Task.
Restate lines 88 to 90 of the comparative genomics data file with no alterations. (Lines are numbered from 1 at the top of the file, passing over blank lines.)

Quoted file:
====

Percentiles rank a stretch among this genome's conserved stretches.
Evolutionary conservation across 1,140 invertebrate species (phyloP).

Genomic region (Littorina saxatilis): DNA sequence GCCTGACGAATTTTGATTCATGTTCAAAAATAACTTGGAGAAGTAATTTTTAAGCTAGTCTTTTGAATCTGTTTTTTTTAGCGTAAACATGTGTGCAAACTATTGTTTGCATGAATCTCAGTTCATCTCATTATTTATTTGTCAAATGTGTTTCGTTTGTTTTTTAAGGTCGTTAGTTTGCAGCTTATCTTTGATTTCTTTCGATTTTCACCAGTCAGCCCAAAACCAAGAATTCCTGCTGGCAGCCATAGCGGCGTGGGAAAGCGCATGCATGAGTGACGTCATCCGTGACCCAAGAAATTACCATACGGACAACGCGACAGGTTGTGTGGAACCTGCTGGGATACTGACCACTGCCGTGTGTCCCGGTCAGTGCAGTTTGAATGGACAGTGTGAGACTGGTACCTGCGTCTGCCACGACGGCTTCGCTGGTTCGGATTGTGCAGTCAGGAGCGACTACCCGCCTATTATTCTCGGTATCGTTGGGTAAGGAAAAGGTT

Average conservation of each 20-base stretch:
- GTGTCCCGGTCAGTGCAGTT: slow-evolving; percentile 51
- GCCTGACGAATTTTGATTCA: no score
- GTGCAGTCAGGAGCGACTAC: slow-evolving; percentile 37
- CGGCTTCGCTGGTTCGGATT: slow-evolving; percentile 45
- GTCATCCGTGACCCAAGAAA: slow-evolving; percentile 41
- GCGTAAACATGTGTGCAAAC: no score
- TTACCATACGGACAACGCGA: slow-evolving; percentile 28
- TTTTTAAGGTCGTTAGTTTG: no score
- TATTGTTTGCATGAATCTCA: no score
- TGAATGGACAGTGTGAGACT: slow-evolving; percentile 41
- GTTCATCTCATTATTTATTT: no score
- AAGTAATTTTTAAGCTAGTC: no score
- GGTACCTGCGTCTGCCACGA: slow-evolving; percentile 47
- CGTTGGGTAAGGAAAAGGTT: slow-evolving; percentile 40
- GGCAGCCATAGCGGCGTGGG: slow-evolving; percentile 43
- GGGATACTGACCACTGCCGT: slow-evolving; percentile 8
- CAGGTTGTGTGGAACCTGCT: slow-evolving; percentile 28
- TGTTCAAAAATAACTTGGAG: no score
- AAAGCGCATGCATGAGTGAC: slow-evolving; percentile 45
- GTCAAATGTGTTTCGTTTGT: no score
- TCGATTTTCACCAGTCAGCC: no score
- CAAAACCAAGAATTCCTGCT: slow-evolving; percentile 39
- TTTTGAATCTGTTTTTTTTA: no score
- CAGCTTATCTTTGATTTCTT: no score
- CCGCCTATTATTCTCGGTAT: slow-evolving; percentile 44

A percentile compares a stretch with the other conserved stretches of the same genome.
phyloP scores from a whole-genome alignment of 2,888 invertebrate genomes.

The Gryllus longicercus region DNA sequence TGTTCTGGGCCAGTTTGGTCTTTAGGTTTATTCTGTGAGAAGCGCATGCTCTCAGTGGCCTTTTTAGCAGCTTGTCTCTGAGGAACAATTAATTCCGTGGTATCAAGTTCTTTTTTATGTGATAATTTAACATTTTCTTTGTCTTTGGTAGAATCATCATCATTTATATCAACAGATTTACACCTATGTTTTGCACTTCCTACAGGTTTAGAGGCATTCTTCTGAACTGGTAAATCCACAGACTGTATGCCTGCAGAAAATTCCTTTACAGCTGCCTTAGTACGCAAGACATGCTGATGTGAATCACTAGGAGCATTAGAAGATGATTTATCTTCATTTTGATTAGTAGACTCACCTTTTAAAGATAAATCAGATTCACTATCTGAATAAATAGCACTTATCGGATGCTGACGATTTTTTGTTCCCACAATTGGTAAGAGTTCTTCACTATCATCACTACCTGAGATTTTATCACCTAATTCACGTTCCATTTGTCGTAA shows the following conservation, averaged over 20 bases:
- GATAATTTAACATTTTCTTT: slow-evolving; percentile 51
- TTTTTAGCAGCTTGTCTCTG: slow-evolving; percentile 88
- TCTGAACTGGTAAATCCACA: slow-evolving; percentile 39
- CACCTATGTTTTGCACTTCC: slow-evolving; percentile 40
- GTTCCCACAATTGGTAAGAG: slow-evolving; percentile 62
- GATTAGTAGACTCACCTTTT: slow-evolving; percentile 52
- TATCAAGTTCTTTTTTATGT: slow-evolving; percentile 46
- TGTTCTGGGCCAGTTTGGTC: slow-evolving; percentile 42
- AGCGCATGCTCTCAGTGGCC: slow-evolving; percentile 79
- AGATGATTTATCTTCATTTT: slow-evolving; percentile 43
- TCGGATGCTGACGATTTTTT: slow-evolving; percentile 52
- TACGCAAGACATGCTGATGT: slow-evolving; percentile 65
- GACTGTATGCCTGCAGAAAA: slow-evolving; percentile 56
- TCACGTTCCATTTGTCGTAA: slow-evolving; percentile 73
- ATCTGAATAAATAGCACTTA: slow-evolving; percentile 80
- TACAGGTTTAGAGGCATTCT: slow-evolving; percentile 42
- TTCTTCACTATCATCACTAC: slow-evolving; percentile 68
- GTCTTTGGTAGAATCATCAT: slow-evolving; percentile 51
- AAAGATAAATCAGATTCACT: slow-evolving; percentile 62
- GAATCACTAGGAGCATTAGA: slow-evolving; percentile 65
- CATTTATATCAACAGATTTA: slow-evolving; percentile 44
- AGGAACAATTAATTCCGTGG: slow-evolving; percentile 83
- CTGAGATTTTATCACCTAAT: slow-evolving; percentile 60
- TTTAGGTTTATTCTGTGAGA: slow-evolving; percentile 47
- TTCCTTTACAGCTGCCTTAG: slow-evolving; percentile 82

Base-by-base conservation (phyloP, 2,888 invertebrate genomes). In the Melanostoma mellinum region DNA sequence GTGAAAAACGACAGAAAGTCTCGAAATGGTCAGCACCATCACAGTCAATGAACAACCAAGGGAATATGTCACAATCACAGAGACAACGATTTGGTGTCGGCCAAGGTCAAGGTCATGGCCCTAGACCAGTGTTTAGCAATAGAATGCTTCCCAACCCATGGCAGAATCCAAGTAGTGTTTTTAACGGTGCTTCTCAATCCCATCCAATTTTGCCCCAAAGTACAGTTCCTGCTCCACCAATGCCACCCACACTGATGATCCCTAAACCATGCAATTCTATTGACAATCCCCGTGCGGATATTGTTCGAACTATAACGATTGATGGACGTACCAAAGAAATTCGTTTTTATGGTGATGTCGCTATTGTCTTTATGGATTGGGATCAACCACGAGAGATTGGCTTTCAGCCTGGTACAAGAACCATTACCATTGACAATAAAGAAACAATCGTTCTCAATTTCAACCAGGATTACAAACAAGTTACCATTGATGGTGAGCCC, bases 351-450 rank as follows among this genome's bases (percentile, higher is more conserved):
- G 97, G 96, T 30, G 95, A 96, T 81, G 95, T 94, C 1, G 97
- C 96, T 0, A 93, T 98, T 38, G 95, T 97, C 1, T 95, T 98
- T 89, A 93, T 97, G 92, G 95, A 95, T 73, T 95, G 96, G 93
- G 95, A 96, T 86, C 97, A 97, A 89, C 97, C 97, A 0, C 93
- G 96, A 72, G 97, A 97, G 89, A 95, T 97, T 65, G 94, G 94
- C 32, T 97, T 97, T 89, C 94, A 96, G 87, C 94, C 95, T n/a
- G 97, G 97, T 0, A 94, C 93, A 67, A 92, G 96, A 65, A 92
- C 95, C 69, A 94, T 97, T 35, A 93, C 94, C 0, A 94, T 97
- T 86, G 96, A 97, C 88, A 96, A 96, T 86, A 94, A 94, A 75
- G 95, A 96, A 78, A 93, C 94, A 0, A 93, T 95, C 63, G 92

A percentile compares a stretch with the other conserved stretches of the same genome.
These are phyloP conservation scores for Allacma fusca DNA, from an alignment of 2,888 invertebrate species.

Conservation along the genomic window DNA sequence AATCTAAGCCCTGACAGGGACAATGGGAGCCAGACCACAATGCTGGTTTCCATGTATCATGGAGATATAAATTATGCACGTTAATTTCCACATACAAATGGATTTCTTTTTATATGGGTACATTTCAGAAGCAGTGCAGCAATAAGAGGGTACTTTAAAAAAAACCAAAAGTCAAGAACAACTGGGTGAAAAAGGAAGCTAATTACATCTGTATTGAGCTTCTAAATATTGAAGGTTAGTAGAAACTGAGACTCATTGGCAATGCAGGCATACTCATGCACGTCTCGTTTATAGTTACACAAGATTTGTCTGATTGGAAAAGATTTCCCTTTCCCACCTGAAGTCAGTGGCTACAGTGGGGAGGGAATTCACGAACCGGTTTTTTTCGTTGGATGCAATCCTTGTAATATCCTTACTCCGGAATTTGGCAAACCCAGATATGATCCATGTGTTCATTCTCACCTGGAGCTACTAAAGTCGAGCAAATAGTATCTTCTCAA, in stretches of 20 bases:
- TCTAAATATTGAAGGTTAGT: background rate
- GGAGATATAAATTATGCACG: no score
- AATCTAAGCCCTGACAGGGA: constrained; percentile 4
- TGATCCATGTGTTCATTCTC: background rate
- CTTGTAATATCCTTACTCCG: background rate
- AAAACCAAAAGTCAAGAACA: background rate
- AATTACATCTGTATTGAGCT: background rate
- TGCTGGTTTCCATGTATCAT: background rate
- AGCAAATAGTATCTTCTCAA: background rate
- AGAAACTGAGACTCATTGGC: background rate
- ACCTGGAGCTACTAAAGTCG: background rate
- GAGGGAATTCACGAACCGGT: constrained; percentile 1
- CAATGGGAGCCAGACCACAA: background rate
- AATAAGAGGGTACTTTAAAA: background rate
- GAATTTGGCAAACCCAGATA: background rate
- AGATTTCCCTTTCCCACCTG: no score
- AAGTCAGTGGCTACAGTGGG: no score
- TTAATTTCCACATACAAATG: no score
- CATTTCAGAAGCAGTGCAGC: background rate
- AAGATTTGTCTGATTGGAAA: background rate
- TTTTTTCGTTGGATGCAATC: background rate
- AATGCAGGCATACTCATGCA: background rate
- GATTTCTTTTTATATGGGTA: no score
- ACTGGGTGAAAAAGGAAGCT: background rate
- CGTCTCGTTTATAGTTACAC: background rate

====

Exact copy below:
- AAGTCAGTGGCTACAGTGGG: no score
- TTAATTTCCACATACAAATG: no score
- CATTTCAGAAGCAGTGCAGC: background rate